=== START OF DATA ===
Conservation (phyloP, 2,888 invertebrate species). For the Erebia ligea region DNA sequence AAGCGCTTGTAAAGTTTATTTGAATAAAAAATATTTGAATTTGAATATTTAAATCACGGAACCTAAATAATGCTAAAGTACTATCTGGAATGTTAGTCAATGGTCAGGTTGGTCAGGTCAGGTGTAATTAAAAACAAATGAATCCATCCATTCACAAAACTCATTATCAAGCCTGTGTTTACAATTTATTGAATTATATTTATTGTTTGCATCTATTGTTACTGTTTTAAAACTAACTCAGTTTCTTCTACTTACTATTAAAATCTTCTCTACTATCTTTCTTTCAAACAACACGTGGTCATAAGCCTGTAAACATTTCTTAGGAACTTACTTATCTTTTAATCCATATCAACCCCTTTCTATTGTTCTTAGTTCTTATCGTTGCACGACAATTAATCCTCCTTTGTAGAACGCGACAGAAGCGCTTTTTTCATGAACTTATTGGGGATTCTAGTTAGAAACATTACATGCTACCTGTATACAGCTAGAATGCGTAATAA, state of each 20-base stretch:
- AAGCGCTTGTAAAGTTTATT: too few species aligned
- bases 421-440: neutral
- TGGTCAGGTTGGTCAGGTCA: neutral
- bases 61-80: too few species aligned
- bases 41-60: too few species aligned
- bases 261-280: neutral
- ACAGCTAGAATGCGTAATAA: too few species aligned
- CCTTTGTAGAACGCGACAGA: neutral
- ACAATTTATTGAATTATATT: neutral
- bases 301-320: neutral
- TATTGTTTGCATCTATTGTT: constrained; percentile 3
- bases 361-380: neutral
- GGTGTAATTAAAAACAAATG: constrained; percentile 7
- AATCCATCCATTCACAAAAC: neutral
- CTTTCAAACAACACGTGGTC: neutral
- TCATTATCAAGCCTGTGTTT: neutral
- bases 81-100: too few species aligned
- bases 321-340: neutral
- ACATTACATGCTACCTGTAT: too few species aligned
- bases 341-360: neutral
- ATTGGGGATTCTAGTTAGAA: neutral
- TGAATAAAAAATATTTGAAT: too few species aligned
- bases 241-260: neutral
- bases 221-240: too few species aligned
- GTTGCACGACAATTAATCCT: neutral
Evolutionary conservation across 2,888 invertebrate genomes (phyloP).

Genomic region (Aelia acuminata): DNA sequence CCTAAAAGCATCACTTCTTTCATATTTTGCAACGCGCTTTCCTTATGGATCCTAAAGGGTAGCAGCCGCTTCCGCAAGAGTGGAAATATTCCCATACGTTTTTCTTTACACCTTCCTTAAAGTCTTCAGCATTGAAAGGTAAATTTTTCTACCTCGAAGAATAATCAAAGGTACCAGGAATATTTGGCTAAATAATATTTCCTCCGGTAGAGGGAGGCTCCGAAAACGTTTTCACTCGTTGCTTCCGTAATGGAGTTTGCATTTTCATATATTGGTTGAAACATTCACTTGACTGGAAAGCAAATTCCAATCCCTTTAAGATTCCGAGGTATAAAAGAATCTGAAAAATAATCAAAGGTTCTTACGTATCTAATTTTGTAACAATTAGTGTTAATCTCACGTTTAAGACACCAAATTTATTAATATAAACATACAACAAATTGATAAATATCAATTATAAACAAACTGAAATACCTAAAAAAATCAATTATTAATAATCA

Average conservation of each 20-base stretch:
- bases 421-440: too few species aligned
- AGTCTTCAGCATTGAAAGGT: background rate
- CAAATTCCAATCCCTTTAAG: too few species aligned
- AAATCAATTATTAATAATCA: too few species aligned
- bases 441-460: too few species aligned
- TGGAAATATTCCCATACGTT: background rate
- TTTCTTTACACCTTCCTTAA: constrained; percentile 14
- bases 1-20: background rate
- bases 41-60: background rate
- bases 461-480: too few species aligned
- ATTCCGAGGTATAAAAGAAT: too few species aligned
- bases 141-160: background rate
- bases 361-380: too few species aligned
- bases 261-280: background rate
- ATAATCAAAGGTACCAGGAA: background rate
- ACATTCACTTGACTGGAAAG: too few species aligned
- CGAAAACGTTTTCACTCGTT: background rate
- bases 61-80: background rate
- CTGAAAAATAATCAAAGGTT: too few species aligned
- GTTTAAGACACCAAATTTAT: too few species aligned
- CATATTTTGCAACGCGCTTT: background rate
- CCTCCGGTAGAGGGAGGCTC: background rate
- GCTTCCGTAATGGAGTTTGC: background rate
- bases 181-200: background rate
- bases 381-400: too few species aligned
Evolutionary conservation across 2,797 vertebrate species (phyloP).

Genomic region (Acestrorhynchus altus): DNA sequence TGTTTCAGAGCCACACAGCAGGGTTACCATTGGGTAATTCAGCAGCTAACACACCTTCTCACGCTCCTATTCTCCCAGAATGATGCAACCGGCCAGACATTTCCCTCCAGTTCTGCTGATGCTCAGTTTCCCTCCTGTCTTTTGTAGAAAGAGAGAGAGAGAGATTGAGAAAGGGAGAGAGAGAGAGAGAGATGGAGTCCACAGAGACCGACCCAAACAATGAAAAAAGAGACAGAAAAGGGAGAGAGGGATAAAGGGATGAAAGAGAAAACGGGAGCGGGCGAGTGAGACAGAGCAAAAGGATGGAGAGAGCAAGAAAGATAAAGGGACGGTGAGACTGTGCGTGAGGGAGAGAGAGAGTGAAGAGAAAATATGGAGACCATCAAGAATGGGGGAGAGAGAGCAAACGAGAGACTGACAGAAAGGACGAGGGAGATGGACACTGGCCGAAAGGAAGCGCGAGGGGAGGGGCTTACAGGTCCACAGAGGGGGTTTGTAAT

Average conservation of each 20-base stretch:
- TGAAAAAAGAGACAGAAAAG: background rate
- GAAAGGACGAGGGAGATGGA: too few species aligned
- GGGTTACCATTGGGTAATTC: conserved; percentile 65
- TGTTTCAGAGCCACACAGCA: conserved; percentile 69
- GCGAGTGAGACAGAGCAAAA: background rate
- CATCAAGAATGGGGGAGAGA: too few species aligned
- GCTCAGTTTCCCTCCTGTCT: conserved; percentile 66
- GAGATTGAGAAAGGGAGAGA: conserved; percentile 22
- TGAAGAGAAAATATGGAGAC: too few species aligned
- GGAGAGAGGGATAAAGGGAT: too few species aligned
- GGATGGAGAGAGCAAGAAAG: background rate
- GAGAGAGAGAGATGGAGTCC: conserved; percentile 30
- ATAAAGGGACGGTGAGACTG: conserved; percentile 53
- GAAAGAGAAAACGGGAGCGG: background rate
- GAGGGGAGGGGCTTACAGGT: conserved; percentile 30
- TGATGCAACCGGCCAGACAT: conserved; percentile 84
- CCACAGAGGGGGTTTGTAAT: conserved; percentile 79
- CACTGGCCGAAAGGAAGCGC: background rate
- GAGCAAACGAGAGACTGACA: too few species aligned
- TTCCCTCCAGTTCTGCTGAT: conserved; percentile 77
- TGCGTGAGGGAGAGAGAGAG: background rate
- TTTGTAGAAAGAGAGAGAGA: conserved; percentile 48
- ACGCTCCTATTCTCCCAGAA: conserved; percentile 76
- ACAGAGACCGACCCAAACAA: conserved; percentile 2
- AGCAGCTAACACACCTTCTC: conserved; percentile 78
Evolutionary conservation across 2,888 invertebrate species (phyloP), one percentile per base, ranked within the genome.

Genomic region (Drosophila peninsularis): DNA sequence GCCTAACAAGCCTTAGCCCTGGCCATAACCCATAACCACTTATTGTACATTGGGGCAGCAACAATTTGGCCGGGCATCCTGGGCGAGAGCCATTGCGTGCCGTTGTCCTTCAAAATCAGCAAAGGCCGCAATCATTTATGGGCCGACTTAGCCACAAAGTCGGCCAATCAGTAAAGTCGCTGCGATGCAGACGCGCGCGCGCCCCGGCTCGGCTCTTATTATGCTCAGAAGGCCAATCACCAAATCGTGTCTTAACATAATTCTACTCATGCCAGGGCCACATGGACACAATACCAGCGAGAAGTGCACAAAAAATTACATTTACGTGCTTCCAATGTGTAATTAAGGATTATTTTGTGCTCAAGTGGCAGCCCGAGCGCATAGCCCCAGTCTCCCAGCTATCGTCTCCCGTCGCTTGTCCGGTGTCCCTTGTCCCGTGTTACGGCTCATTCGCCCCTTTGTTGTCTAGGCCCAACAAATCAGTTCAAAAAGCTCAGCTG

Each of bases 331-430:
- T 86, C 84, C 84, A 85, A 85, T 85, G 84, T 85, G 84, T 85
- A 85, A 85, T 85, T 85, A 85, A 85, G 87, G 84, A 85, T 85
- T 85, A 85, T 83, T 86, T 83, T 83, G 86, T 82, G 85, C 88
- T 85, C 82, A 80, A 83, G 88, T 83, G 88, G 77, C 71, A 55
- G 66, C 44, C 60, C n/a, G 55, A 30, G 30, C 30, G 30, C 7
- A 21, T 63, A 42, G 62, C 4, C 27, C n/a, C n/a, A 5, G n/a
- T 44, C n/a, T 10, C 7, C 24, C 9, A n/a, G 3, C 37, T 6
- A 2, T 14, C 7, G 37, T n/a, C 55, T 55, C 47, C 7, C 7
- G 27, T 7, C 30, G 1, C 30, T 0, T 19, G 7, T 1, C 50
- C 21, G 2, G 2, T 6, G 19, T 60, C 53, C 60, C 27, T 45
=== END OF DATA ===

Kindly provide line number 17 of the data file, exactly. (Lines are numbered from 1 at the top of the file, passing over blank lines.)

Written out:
- TCATTATCAAGCCTGTGTTT: neutral